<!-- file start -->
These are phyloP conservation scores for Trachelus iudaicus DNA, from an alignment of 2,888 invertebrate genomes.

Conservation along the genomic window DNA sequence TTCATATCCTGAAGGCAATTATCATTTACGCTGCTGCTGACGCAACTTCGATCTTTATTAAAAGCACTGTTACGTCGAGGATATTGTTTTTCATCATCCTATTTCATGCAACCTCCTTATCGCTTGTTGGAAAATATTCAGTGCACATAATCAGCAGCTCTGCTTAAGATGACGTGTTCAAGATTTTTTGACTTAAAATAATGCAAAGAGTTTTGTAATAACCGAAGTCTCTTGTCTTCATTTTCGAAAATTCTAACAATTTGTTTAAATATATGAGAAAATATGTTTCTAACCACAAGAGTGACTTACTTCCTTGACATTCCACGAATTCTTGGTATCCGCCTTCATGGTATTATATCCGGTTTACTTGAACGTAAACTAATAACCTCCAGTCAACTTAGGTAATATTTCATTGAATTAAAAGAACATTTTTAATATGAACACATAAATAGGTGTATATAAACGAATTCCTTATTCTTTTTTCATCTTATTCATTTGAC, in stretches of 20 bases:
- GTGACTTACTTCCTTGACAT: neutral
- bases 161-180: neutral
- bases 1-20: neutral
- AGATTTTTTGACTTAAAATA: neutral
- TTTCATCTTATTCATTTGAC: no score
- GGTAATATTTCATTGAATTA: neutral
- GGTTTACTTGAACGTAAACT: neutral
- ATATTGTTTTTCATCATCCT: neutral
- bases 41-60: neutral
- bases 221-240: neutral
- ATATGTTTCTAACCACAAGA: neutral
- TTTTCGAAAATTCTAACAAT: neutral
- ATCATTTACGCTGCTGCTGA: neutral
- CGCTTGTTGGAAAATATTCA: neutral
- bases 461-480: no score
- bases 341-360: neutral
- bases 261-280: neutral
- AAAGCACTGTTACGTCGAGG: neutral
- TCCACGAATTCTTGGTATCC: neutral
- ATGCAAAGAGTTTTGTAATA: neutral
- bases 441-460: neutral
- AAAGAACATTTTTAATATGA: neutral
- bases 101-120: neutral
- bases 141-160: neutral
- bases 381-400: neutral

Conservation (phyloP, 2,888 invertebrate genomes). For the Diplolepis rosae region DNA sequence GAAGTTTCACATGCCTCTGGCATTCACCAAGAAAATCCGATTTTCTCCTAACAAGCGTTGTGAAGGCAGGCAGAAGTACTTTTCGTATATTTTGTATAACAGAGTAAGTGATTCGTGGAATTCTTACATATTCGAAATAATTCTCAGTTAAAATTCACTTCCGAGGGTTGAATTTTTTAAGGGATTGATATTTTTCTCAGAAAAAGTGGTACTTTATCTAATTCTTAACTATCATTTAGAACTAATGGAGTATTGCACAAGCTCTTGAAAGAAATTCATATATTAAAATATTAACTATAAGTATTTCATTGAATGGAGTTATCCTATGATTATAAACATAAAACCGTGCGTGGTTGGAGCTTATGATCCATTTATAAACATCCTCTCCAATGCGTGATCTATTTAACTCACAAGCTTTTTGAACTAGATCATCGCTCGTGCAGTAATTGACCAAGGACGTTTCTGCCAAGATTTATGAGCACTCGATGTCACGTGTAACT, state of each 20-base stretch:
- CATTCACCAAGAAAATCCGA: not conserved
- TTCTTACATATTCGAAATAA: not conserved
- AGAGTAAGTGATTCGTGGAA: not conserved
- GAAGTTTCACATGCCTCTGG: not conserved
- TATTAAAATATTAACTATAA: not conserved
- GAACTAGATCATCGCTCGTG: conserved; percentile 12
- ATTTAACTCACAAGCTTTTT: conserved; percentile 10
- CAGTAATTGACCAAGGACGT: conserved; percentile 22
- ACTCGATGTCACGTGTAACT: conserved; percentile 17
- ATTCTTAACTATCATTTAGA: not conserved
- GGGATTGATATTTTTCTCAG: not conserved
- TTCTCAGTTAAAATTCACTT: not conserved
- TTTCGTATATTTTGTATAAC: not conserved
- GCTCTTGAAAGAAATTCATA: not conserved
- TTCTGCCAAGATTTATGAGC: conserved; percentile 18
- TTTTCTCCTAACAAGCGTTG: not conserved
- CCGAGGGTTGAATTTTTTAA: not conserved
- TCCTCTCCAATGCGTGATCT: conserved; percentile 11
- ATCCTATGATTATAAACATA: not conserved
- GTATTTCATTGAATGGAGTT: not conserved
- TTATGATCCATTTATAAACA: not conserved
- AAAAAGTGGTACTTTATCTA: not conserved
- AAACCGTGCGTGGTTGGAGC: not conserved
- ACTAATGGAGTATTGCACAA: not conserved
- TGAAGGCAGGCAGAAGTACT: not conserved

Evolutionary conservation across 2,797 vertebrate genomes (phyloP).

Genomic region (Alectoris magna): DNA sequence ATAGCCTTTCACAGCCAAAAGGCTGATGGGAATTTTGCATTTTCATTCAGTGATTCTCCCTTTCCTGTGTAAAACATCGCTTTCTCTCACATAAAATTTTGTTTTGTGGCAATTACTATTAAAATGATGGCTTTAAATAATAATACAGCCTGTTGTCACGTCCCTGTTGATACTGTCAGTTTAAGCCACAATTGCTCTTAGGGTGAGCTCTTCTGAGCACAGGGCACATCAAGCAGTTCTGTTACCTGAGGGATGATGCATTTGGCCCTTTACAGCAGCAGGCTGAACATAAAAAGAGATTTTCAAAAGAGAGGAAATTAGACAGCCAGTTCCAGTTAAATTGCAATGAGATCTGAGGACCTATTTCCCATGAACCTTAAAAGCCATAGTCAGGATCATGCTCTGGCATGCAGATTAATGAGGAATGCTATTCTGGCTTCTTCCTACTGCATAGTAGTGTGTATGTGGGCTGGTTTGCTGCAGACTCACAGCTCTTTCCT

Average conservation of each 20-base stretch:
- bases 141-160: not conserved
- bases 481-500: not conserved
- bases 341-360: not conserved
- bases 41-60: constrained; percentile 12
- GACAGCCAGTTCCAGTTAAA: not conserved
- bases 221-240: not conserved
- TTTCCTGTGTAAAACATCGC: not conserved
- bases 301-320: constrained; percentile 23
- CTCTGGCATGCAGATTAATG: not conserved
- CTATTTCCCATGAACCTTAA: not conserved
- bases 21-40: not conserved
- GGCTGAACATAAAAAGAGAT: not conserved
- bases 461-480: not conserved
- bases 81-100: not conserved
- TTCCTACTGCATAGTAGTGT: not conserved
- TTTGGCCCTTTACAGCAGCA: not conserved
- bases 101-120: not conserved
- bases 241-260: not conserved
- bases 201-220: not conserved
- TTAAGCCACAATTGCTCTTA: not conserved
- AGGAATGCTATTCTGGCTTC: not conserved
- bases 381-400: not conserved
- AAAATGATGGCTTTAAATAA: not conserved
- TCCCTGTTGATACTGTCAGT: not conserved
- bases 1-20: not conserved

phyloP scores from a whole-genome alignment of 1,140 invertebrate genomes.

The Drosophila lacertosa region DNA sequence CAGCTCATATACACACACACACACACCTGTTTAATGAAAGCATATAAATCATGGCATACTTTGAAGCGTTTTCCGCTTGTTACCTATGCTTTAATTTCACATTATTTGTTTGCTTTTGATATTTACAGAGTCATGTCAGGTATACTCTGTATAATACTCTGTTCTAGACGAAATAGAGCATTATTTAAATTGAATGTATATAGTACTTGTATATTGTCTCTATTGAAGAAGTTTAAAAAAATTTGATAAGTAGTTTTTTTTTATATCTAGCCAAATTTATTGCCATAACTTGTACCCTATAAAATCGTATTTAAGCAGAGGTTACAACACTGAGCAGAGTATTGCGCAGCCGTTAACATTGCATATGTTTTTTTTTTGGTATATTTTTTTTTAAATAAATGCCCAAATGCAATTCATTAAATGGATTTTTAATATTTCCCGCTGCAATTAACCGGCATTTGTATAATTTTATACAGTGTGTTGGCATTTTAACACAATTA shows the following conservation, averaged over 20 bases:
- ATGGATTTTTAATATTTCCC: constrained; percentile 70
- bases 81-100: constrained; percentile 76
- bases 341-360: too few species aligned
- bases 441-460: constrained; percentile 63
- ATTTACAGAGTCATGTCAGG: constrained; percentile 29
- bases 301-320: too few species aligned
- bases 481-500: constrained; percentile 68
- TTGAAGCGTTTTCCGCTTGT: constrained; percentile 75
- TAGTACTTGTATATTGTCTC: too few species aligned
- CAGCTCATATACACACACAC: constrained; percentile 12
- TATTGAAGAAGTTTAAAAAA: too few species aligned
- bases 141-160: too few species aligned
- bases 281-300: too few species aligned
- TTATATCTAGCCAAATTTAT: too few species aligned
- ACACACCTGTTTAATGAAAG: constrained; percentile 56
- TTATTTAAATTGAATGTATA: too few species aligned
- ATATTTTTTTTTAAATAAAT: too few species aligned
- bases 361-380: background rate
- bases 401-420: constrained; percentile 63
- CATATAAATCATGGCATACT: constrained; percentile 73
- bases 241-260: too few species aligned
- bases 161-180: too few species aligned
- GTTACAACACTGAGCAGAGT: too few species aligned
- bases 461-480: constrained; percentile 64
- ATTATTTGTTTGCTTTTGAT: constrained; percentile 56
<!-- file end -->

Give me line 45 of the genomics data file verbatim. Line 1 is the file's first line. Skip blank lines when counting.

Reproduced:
- CCGAGGGTTGAATTTTTTAA: not conserved